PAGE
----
NEW MILFORD -- A veteran black police officer has filed a grievance with the police union stating he has been the victim of racial discrimination by New Milford Police Department administrators.
Officer Ronald Young said administrators have rewarded less-experienced white officers with plum assignments for which he was a qualified candidate.
In a formal union grievance, Young said police commanders have intentionally excluded him from positions ranging from school resource officer to the detective bureau.
A copy of the three-page grievance was delivered anonymously to The News-Times.
Young said he is awaiting a resolution of what he considers an improper internal investigation into his response as backup to a new white officer on a call at Town Hall.
Most of Young's complaints, including favoritism and administrators' refusal to address serious complaints about officer and sergeant misconduct, are leveled at the command staff of Police Chief Shawn Boyne, Deputy Chief Mark Buckley, Lt. Larry Ash and Lt. William Scribner.
"It is common knowledge among the members of this agency that (the command staff) have promoted an organizational culture where certain members are afforded special and preferential treatment over others because of relationships and views," according to the grievance.
Young said he also has been the target of disparaging remarks, including a reference to him as "Black Ron." The department also has two white officers named Ron.
Young has been a member of the New Milford Police Department for more than a decade. He is one of two black police officers on the force.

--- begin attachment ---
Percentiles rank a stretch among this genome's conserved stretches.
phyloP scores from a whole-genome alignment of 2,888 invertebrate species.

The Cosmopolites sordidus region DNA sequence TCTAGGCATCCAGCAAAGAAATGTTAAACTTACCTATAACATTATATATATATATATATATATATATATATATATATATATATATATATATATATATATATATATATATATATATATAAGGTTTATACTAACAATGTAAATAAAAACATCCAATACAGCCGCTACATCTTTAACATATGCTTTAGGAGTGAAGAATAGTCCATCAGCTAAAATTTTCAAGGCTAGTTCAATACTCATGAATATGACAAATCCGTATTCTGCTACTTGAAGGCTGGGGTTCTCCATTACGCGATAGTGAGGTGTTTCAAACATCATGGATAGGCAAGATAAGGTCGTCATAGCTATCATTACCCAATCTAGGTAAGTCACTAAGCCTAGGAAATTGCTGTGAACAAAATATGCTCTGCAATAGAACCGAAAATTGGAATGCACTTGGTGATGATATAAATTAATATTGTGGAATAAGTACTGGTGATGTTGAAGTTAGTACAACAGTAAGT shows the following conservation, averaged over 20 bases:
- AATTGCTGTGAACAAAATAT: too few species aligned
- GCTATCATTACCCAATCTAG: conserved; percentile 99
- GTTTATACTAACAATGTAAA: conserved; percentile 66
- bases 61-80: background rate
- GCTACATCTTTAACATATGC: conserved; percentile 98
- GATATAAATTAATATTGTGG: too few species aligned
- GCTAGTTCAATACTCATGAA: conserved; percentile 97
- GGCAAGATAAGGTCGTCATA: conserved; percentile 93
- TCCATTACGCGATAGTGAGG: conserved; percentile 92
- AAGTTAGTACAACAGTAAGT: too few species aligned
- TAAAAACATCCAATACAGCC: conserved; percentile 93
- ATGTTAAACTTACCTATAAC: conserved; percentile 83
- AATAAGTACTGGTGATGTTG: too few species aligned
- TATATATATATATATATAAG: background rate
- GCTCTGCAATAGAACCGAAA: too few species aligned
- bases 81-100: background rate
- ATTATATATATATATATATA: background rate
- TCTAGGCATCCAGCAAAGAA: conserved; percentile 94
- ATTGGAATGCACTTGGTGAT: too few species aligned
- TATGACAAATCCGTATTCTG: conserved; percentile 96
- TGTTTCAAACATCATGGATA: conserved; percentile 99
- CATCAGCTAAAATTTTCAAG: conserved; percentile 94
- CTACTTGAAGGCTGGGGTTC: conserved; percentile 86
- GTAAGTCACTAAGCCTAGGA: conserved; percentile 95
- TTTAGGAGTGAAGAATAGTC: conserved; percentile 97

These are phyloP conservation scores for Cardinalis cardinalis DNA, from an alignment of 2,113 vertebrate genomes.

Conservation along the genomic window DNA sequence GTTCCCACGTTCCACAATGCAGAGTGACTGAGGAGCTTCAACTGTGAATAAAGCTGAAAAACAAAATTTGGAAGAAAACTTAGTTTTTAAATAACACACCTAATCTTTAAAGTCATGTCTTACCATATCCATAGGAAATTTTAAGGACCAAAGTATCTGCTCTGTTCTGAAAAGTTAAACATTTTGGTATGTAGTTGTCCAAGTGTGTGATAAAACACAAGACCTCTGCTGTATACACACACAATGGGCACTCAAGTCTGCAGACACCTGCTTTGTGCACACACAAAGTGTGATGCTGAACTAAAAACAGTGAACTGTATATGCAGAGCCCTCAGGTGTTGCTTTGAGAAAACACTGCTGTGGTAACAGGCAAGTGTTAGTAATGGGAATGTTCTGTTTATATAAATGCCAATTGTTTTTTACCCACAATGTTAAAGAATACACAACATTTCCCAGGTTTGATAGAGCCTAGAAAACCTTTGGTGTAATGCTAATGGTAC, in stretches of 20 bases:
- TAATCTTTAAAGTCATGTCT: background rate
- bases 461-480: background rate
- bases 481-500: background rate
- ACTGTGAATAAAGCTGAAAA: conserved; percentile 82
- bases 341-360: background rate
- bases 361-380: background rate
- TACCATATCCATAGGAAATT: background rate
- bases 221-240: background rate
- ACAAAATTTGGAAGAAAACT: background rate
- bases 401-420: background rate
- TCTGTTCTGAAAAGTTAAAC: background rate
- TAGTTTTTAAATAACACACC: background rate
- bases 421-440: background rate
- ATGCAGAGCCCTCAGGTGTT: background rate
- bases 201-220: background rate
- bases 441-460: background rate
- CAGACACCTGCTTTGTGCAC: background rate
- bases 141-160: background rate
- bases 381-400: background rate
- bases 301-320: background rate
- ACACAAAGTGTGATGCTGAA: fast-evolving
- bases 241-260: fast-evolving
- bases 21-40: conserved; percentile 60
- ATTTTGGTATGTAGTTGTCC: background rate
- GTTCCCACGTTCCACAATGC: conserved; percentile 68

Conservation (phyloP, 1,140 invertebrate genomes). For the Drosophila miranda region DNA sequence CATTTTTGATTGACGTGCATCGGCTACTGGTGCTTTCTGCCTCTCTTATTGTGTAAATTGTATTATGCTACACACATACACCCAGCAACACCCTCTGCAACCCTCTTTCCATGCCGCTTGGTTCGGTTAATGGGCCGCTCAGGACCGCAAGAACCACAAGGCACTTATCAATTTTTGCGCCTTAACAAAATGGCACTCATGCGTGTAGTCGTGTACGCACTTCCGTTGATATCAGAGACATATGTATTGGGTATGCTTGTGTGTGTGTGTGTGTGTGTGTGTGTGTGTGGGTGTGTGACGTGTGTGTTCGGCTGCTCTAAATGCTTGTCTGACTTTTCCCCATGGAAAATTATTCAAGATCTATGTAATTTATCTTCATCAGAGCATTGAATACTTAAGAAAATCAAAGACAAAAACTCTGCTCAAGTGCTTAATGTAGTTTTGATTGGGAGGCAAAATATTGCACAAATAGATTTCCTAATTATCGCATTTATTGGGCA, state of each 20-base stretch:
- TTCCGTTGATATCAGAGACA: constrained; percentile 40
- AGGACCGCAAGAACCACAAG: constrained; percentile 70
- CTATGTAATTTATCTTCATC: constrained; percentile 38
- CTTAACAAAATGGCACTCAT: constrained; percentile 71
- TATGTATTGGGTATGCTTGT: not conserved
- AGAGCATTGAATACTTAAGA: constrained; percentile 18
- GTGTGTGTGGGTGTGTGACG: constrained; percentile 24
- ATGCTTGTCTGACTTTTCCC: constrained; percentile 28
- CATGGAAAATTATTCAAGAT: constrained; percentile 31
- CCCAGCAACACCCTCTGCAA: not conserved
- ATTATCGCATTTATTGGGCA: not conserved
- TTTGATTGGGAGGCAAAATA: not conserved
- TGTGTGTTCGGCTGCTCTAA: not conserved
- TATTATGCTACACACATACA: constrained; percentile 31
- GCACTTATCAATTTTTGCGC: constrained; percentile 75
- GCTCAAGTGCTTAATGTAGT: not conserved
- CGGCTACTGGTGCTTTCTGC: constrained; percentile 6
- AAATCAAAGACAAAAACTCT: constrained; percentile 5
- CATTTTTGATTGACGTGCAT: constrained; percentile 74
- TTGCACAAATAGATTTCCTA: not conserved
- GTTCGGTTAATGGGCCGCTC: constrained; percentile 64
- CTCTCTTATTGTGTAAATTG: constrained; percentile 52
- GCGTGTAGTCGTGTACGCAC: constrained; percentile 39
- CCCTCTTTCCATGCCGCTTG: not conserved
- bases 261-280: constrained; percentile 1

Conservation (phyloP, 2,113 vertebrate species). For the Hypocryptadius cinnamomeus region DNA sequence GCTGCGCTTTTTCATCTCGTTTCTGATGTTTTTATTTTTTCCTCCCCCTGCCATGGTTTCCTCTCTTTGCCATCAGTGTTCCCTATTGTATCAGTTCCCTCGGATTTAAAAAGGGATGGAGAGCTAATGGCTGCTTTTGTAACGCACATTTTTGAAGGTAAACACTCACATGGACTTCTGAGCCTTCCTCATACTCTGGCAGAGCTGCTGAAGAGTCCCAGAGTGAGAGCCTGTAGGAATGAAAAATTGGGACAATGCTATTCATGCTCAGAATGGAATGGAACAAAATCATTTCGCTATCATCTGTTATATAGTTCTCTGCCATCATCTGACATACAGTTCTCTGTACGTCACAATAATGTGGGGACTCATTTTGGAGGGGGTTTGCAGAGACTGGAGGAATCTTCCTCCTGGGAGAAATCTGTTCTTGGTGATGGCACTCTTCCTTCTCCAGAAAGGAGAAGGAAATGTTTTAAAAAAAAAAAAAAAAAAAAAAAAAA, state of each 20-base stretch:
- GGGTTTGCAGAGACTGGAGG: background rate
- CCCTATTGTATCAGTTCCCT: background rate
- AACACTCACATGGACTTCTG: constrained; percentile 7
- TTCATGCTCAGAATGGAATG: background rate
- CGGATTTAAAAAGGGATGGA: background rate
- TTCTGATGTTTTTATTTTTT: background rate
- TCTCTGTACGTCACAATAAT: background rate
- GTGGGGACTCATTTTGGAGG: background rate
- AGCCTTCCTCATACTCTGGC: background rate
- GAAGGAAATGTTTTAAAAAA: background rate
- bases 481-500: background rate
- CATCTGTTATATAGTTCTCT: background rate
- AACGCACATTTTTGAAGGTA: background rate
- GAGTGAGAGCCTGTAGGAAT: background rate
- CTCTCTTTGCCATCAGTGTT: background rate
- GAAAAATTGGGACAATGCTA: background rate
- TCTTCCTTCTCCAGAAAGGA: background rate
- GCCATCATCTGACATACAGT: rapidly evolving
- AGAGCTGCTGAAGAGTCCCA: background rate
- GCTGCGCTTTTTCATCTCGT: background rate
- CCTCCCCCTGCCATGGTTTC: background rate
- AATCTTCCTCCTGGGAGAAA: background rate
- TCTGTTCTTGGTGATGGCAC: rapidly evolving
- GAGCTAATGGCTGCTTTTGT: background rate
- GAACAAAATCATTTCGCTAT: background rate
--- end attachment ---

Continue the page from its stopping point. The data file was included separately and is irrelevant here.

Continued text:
The grievance also states Young and others in the department fear retribution from the command staff if they level complaints against supervisors, and that some of those who have been targets of complaints have been told who "threw them under the bus."
Police Chief Shawn Boyne said Monday he cannot speak to the specific allegations, but he said he will not tolerate a work climate where any officer is mistreated or disrespected.
"Absolutely not," Boyne said. "I think this office has been recognized since October 2010 (when Boyne was hired) as having a platform of transparency, not only internally to the members, but to the public in general.
"I asked for this investigation. I read the concerns in the grievance, and they are disturbing and they need to be immediately addressed to protect all the interested parties," Boyne said.
In the grievance, Young said complaints of misconduct, even threats against other officers, brought forth by union officials have been "rebuffed."
"Anytime allegations of misconduct are brought forth by the union, or otherwise, they have been vigilantly investigated," Boyne said.
Young's grievance suggests as a remedy that the town hire an independent agency to investigate.
Boyne voiced dismay that the grievance was released outside the Freedom of Information process, which would have protected the identities of officers.
"This is serious and not something the town will ignore," said Town Attorney Randy DiBella, who is scheduling interviews with officers named in the grievance.
"This is not something I want to languish here, but rather I want to look into it rapidly and thoroughly," DiBella said, adding he will offer an advisory opinion.
"As painful as it might be to others, I'll call it as I see it, and forward it where I believe it needs to be sent or recommend whatever actions I believe need to be taken," DiBella said.
"My oath is to get to the bottom of it."